Six-year-old Bryce Moore shouts from one side of the small soccer field where he is practicing for his first game. His mom, Fresno resident Jennifer Moore, describes him as a happy, go-lucky kid. But nine months ago he was anything but that, she says.
Moore and her husband tested positive for COVID-19 in November 2020. She says Bryce, then 5 years old, tested negative and didn’t show any symptoms associated with the virus.
“My husband and I got through that and recovered,” she says. “Then at the end of January, we picked him up from school on a Friday, and he had a little bit of a headache.”
That was nearly two months after she and her husband contracted COVID-19. When Bryce woke up the next morning, his headache was worse. He developed a fever, refused to eat and on Sunday, she says, he could barely walk. So she reached out to Kaiser Permanente’s advice line.
“They got us a video appointment and saw him,” Moore says. “They were concerned he had meningitis.”
Moore rushed him to Valley Children’s hospital where, she says, the doctors ruled out meningitis. The doctors sent them home but two days later, Bryce was still in a lot of pain, with a fever, bloodshot eyes and a growing rash on his back, she says.
“It was quite difficult to see him go through that,” Moore says.
It took two more visits to the emergency room before doctors finally asked Moore if Bryce had been exposed to COVID-19 in the last few months.
“Through that it came up that my husband and I had COVID and it was like it clicked right away,” she says. “They knew exactly what it was.”
Doctors diagnosed Bryce with Multi Inflammatory Syndrome in children, or MIS-C. It’s a post-infectious phenomenon that is occurring in children, according to Dr. Reshma Patel, a pediatric rheumatologist at Valley Children’s Hospital.
“It is not a disease or syndrome itself,” Patel explains. “It is essentially what I like to call a tornado or cascade of events that's happening when the immune system is on overdrive.”
MIS-C cases tend to increase following a spike in COVID-19 cases, according to the Centers for Disease Control and Prevention. That’s why, as schools reopen amid a surge driven by the Delta variant, Patel says, she’s been working to educate pediatricians across the state on how to identify and treat MIS-C.
“We are seeing a big surge in the Delta variant and rising COVID-19 infection cases now,,” Patel says. And so we are bracing ourselves for a MIS-C surge soon to follow.”
The symptoms of MIS-C include fever, headaches, neck pain, redness of the eyes, lips, mouth, hands and sometimes even vomiting and diarrhea. Because it’s a new phenomenon, doctors have a hard time diagnosing it, she says, but the most obvious sign is if a child has these symptoms and has been exposed to COVID-19.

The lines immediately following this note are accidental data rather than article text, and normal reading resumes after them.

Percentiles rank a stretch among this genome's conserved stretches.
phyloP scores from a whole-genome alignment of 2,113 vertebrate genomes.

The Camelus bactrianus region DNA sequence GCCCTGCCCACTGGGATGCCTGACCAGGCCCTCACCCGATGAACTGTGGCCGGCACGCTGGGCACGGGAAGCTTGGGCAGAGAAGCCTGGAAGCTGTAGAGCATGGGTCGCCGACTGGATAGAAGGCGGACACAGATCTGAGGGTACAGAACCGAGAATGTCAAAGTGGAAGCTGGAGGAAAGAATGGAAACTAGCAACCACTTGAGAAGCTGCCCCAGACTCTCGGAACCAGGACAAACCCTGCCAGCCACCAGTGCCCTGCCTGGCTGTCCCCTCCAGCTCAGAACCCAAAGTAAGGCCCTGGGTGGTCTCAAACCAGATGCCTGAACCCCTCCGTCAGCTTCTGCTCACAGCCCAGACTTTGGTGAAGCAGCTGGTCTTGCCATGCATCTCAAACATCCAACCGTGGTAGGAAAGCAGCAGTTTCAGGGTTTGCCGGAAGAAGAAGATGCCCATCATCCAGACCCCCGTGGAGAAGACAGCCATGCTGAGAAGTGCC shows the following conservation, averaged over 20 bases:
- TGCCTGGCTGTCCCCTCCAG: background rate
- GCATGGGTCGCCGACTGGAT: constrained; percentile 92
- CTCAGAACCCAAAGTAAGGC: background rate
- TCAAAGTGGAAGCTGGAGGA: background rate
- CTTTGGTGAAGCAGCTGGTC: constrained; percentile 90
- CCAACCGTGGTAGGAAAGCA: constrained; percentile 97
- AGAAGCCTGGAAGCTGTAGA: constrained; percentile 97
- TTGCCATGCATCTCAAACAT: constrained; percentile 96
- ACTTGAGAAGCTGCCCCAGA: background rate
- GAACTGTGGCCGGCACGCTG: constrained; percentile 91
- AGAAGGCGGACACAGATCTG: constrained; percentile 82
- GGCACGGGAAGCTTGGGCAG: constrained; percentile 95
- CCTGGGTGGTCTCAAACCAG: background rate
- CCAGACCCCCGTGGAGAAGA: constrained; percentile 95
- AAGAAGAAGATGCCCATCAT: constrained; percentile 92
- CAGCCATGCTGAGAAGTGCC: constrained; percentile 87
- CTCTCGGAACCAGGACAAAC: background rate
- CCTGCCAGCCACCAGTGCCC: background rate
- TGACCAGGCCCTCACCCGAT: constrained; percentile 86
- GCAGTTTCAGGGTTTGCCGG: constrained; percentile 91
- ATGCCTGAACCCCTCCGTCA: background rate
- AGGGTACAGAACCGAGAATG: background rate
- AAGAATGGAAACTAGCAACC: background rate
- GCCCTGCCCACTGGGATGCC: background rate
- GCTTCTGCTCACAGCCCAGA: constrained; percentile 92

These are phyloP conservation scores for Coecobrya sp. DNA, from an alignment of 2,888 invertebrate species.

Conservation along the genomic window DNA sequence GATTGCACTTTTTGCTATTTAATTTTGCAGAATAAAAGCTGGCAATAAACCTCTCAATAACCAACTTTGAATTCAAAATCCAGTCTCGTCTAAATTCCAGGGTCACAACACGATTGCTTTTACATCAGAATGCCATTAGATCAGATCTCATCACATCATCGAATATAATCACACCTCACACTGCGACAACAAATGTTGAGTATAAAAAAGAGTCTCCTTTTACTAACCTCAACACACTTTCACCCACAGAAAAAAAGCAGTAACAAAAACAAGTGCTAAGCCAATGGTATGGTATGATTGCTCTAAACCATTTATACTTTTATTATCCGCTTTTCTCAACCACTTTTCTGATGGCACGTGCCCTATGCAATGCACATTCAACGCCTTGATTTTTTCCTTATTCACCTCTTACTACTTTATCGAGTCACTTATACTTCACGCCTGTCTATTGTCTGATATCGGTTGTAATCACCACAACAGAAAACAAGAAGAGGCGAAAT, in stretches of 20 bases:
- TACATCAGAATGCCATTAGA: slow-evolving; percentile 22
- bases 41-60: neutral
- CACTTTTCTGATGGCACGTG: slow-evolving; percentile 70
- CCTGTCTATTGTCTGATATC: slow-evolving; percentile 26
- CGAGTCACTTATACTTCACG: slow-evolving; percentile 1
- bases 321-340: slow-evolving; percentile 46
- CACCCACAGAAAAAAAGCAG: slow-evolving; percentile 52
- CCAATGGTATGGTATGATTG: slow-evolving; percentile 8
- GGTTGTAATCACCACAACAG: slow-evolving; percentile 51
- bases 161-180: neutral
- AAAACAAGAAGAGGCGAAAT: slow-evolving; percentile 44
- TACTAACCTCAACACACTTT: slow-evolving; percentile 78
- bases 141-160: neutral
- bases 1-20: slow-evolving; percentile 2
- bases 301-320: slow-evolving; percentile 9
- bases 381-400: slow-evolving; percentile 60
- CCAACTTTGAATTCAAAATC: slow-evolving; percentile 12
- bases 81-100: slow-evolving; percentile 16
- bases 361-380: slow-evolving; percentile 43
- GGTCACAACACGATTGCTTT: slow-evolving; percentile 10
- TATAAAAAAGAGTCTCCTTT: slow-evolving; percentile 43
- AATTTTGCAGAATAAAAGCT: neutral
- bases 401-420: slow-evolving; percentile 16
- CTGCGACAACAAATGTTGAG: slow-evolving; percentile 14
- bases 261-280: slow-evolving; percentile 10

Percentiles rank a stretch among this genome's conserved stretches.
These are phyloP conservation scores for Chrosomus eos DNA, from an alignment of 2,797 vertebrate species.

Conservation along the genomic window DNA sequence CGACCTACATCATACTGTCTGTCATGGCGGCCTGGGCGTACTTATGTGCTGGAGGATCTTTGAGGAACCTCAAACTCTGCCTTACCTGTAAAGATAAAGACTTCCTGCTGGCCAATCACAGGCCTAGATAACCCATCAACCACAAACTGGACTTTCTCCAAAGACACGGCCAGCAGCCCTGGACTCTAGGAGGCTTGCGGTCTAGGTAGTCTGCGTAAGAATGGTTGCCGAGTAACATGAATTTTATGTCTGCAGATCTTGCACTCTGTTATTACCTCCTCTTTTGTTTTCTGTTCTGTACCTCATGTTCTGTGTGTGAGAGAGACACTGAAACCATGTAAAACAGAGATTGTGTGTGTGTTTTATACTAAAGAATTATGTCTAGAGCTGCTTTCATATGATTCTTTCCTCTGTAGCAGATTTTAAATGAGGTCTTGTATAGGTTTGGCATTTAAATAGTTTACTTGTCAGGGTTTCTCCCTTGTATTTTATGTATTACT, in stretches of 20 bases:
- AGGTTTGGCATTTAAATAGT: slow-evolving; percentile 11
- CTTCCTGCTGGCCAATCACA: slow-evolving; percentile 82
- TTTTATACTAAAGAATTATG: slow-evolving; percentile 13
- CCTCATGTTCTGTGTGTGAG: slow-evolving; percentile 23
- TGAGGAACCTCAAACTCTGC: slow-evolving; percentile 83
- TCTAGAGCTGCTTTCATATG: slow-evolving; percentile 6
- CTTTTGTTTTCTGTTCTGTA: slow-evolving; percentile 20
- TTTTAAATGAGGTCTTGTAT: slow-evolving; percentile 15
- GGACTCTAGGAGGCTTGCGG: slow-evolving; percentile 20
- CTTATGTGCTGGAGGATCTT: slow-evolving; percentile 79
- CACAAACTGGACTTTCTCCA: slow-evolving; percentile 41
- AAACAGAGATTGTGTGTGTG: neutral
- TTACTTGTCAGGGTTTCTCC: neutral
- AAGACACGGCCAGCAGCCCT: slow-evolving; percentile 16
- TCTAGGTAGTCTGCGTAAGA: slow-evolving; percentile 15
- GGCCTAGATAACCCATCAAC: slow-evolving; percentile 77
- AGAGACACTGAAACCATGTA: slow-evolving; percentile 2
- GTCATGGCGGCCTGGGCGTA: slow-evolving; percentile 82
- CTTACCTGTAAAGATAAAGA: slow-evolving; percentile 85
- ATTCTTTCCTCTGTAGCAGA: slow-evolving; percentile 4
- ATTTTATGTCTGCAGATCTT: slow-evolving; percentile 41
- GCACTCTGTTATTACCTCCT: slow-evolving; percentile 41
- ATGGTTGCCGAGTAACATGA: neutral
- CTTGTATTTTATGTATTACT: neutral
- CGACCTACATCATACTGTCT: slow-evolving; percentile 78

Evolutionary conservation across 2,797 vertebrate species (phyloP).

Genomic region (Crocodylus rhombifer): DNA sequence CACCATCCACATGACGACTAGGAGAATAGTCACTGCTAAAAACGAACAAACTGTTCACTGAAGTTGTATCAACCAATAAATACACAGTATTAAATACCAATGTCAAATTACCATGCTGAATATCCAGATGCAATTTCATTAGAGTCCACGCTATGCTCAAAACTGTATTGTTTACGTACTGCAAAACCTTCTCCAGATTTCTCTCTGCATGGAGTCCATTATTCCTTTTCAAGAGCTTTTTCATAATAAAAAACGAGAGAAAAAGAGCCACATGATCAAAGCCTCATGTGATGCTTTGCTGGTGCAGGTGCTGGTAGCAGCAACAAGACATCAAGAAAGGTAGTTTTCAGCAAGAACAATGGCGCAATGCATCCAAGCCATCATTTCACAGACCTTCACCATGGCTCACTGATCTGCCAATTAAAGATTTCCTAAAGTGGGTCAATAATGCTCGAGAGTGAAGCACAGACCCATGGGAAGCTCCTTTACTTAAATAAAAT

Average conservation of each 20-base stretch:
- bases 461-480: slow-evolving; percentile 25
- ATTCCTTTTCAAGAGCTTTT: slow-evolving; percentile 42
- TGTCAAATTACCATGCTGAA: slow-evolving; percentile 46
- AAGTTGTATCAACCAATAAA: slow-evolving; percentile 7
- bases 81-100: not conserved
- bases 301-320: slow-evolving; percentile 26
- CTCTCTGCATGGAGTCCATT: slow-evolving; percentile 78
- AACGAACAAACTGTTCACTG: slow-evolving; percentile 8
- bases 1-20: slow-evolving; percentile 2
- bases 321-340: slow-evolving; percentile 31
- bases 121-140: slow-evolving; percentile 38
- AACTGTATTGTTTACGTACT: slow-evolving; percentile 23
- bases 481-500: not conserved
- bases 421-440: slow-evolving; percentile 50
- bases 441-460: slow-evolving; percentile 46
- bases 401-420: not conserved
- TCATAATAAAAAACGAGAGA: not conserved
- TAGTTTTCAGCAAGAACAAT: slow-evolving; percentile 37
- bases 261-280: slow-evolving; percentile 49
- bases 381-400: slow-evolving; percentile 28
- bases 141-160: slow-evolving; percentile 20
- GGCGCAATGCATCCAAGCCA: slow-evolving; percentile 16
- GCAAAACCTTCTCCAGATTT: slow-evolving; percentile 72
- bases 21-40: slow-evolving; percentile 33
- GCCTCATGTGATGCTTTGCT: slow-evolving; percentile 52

“And it is occurring about two to eight weeks after the initial COVID has been present in that child,” she says.
There were nearly 5,000 reported cases of MIS-C and 41 related deaths in the nation, as of Aug. 27, the CDC said. That included nearly 600 cases in California. The Fresno County Department of Public Health did not have data on local cases and referred KVPR to Valley Children’s Hospital. Patel says the data is currently unavailable due to a “failure of reporting” but the hospital is addressing the issue.
While MIS-C is considered fairly rare, it is disproportionately hitting Black and Latinx children. Dr. Erik Fernandez y Garcia, an associate professor of clinical pediatrics at UC Davis, says crowded housing and other factors could explain this overrepresentation.
“Black and Latinx workers tend to work in locations and in jobs where there is more frequent contact with people,” he says.
And given the number of COVID-19 cases in the Central Valley, Jennifer Moore says she’s concerned about Bryce’s health as he enters kindergarten.
"There is that fear there, because I know we do our best to stay safe,” she says. “But we don't always know what everybody else is doing. But I also want him to be a kid.”
That’s why she also urges parents to take the virus seriously and follow CDC guidelines until a vaccine is available for kids younger than 12.
“They may not get COVID directly, but that doesn't mean it can't affect them in other ways,” she says.
These days, Bryce is back to playing soccer with his neighborhood friends. But his mom says that because the long-term effects of MIS-C are still unknown, doctors will continue monitoring his health.
This story is part of the Central Valley News Collaborative, which is supported by the Central Valley Community Foundation with technology and training support by Microsoft Corp.